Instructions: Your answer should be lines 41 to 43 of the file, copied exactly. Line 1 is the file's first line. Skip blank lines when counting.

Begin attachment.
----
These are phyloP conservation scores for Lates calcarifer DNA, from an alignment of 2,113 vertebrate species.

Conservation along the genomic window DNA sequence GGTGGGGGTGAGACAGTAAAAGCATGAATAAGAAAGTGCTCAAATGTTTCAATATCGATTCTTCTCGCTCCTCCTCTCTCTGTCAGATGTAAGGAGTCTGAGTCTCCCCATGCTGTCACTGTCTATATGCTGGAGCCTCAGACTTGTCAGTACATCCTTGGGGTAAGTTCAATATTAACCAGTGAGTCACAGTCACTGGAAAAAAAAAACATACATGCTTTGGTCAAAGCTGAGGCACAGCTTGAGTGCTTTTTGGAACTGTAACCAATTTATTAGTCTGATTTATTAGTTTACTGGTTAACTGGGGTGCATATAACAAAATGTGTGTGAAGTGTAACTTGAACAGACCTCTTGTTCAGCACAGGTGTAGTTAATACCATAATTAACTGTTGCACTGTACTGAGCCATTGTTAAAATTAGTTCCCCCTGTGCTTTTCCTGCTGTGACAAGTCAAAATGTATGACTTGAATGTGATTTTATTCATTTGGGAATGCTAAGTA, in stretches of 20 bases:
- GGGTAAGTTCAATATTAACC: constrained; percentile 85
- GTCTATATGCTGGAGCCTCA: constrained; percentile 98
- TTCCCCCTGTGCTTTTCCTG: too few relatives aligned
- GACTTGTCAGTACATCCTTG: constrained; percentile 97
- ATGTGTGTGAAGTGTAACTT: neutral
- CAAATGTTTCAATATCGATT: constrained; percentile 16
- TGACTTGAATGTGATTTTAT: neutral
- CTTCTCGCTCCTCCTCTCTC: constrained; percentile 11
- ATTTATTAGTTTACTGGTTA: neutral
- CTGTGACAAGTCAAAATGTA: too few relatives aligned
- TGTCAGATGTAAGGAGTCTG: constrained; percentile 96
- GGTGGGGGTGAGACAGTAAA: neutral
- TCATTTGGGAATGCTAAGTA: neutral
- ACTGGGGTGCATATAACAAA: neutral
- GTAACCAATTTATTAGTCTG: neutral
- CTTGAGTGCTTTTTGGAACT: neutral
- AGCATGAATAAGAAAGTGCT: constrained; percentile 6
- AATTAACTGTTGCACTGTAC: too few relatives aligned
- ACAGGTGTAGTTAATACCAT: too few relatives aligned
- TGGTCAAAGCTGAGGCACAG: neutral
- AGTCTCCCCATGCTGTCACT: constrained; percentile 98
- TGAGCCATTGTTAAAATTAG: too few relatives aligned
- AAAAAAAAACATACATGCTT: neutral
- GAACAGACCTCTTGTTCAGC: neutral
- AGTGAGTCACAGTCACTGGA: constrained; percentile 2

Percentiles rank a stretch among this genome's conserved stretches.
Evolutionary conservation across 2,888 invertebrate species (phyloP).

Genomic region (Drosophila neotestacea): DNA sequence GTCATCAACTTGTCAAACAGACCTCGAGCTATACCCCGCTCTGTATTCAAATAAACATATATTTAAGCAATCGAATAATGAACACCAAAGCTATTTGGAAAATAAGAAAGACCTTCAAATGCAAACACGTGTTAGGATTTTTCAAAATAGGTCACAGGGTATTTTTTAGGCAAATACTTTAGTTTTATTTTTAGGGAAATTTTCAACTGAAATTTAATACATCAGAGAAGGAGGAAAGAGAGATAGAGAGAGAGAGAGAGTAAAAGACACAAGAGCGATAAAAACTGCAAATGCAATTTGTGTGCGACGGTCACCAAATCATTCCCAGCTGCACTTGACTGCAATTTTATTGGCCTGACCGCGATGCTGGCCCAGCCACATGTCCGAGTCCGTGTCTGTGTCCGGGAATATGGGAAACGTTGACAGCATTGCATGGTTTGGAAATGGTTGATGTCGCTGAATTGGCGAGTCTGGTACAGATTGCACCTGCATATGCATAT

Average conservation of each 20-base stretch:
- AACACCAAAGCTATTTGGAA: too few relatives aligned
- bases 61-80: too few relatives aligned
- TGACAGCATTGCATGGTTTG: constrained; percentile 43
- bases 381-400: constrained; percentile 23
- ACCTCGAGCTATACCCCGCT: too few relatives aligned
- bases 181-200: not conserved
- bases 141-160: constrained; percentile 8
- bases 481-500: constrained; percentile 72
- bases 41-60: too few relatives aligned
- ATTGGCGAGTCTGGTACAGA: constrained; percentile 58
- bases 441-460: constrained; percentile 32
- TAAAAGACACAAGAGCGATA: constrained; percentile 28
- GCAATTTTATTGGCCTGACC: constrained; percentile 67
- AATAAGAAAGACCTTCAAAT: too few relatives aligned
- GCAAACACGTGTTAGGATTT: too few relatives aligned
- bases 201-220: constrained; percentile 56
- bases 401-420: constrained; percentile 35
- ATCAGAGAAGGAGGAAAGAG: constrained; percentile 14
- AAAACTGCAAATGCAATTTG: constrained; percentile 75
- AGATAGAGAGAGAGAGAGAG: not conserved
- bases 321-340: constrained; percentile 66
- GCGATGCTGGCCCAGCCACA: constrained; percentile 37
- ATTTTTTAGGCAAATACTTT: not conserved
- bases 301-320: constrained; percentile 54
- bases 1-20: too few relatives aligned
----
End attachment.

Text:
- ATTGGCGAGTCTGGTACAGA: constrained; percentile 58
- bases 441-460: constrained; percentile 32
- TAAAAGACACAAGAGCGATA: constrained; percentile 28